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     Story of Parinibbana


Buddha started his last journey from the Gijjhakuta hill of Rajgir with a large gathering of priests. Moving through Ambalatthika and Nalanda he reached near the village of Pataligama. Those days Patali was a village which was to become the capital of the Mauryans. There the Buddha predicted and made a forecast on the future greatness of the city. From Patali he crossed the river Ganga and then travelling through Kotigama and Vaishali he stopped his journey in the park of Ambapali. On the next day, he accepted the meals from the courtesan Ambapali by turning down the invitations from the Licchavi nobles. Moreover, he accepted the park donated by Ambapali for the use of the priests. Then, leaving the priests in Vaishali he continued to Beluva to spend the rainy season. At Beluva he had suffered from a terrible illness. Then he told Ananda of his awaiting death. Later on, upon his come back to Vaishali after the hang about during the rainy season he made the declaration of his death once again before all the priests, who had assembled there.

In additional, passing through Hatthigama, Ambagama, Jambugama and Bhoganagara he reached to Pava. There, staying in the mango-grove of Chunda, a smith, he ate some food, which made him ill once again. Moreover, the Pali-English Dictionary (T.W.Rhys David's & William Stede pp.721; 518-19) reads maddava as “soft”; and “withered”. So, it is rather likely that the food, which the Buddha had eaten, was the parched rice. Also, the Buddha had positively destined the profession of the meat-butcher Chunda Sukarika, who had died mumbling like a pig for seven days before his death because of his nasty career; and was tormented in the fire of the hell.  Last but not least, the rules for the acceptance of the food in the Buddhist order were very strict. For example, Sariputta was allowed to take the garlic only for the medical reason.

Handling the illness, the Buddha then continue to move on to Kusinara, now called Kushinagar and rested on the foot of a tree. There he drank the water of Kakuttha river brought by Ananda. There Pakkusa, a Mallana visited him and offered him a gold-coloured robe. Putting on the robes the Buddha told Ananda that the Buddhas used the gold tone just on the night before Enlightenment; and also during the night which was there before the death. He then added that he would die in Kusinara.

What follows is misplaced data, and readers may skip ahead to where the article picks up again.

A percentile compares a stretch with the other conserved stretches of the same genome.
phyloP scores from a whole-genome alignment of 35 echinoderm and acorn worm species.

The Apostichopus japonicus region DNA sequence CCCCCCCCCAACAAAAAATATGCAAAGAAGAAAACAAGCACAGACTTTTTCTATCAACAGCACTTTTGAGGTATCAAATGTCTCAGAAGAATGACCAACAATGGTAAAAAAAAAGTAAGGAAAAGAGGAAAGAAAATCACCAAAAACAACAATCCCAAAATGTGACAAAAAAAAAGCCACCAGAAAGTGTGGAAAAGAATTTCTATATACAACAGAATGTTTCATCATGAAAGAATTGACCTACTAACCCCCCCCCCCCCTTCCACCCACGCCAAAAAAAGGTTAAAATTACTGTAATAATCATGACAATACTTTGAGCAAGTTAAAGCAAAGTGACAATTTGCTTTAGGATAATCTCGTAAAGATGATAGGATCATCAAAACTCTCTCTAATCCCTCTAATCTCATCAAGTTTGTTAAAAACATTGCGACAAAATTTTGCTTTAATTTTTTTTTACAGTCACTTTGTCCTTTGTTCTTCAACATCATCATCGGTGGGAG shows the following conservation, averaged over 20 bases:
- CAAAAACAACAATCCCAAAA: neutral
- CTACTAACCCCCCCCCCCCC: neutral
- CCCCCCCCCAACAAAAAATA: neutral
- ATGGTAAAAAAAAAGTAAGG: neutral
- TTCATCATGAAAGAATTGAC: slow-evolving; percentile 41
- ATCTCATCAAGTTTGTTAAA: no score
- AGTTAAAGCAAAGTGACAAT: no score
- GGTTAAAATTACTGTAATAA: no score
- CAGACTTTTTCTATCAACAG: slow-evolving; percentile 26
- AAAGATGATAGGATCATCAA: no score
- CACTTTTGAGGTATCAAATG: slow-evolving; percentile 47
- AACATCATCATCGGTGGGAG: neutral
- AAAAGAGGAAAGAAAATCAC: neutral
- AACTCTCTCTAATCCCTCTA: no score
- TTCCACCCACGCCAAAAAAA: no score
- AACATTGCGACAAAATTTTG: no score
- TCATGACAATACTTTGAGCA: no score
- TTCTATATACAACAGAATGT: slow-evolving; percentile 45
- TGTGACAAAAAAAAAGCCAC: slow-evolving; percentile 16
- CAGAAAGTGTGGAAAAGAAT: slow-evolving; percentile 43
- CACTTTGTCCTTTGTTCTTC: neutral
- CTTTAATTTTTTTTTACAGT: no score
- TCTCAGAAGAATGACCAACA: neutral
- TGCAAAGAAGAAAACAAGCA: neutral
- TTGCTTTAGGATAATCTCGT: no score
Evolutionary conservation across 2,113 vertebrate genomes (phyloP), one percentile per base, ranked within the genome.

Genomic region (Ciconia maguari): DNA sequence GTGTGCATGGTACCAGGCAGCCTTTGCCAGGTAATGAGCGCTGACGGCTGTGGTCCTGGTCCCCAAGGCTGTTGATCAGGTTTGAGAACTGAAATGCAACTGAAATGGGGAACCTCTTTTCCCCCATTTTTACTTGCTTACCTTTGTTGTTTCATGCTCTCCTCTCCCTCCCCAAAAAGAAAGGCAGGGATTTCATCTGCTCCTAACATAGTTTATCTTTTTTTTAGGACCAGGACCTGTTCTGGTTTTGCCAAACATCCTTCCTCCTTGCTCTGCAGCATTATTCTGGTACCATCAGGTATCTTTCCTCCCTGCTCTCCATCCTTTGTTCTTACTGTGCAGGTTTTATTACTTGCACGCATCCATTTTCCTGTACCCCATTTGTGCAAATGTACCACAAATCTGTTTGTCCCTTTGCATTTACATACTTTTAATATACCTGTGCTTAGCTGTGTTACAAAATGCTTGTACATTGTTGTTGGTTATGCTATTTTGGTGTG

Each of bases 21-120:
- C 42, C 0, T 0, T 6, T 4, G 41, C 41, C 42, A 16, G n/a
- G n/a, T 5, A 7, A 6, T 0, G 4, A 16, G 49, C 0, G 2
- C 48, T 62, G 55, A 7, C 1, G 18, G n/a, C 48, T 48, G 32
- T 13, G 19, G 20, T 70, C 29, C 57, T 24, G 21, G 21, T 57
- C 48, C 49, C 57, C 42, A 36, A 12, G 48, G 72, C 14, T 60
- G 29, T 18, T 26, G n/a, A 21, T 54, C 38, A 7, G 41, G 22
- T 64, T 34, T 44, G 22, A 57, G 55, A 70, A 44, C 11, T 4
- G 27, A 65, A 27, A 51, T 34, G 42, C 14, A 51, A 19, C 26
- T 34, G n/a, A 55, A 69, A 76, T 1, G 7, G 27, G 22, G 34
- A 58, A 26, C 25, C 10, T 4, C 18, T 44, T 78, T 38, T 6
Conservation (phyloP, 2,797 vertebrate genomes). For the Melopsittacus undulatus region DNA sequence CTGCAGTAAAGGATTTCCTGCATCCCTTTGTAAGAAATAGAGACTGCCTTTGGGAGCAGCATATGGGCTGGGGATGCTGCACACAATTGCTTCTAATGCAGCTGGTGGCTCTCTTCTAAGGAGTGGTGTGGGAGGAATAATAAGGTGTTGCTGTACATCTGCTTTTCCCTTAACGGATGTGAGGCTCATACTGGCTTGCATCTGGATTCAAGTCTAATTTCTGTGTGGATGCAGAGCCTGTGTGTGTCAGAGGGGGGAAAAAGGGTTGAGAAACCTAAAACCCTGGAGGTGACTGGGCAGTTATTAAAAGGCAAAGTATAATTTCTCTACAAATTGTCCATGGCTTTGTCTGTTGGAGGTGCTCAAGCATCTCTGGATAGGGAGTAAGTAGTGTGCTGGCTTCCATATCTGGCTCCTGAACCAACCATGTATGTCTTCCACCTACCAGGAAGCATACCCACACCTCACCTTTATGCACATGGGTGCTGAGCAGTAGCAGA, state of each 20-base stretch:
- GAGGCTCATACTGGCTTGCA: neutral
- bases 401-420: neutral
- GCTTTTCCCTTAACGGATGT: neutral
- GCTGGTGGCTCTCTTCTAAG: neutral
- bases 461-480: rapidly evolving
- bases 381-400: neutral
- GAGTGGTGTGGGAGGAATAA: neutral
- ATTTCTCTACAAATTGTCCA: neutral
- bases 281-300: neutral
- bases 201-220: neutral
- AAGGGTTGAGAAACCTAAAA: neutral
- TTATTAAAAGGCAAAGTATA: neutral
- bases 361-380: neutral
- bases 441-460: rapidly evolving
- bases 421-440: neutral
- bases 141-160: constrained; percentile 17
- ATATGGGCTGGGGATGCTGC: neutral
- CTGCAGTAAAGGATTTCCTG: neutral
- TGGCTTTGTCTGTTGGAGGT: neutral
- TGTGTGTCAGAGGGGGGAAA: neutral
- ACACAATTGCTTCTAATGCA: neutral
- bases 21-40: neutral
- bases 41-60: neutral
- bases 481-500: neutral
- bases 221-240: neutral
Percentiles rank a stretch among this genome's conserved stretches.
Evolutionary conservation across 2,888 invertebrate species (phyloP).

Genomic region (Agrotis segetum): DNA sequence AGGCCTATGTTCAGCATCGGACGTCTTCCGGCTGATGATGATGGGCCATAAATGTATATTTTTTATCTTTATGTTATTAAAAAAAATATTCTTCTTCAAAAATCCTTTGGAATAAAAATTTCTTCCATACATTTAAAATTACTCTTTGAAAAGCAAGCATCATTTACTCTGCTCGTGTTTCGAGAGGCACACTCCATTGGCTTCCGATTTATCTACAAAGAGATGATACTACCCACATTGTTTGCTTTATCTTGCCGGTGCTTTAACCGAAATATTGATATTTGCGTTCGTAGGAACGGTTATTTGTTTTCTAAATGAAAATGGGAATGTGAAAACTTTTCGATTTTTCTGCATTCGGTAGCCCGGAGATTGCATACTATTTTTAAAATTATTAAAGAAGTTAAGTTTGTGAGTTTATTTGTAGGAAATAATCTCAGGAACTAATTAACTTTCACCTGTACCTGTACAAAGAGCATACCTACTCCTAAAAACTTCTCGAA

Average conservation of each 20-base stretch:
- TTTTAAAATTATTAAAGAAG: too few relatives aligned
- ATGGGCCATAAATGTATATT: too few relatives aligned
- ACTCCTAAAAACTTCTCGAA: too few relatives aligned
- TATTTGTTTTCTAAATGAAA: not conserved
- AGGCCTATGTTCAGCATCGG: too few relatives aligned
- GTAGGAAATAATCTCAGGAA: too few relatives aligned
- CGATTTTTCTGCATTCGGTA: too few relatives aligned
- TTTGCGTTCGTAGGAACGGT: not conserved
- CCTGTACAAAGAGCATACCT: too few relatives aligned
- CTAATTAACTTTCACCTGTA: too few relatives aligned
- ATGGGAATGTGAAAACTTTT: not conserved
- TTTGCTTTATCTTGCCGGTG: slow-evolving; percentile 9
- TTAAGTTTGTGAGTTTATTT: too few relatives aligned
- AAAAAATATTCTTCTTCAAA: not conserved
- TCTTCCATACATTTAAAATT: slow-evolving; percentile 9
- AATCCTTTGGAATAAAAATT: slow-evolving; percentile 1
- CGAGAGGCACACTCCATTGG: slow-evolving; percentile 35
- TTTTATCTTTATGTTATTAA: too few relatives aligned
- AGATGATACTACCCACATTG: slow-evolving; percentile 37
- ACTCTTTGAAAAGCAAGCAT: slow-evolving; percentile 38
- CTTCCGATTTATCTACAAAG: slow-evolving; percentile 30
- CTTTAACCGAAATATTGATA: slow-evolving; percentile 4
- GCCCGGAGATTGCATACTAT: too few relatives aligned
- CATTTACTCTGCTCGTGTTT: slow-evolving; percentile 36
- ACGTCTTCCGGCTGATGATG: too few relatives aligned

The Buddha then took bath in the Kakuttha river; and then after taking some rest continued further and reached Upavattana Sal Grove. There, Ananda prepared a bed for him with the head at north. It is said that the trees there blossomed and showered flowers on his body. The heavenly mandavara flowers and sandal wood powder rained from the sky. The wind played the divine music and sound. The Sal Grove stood stooped fanning him with all the branches of the trees, which was later asked by the celestial beings to move back from blocking the view of the dying Buddha. It was then that the Buddha gave instructions to Ananda with regard to the burial rites. Hurted, Ananda then tried to convince the Buddha not to die in Kusinara as it was a muddy and wattled village. But the Buddha praised the place because once it was the capital of Maha Sudassana.

When the news of the Buddha’s awaiting death was spread, the Mallas of Kusinara and many others were assembled on the same place. The Buddha then intended Subhadda who Ananda had prevented to come near the sick Buddha. The Master then asked his priests to put any questions or doubts for clarification. But no priest asked any question. He then encouraged the priests:

"Decomposing is natural in all complex things; Work out your relief with firmness."

These were his last words. Then passing through several stages of Samadhi he achieved Parinibbana on the full-moon night of Vishakha month in the age of eightieth year. The Mallas ignited the pyre. When the pyre was completely burnt, they made barrier on the spot with lance and observed the memorial occasion for seven days.

After the Parinibbana of the Buddha several pretender of the ruins appeared; and there was a possibility of the war. Finally, the quarrel was resolved; and the ruins were divided into eight equal parts among Ajatasattu, the king of Magadha; the Sakiyans of Kapilavatthu; the Koliyans of Ramagama; the Licchavi of Vesali; Bulls of Allakappa; a brahmin of Vellapattha; the delegates of Pava; and the Mallas of Kusinara. Dona, who had played an important role in the distribution of the ruins was allowed to keep only the measuring vessel. The Moriyas of Pipphalivana could carry only the ashes owing to their late arrival.

 

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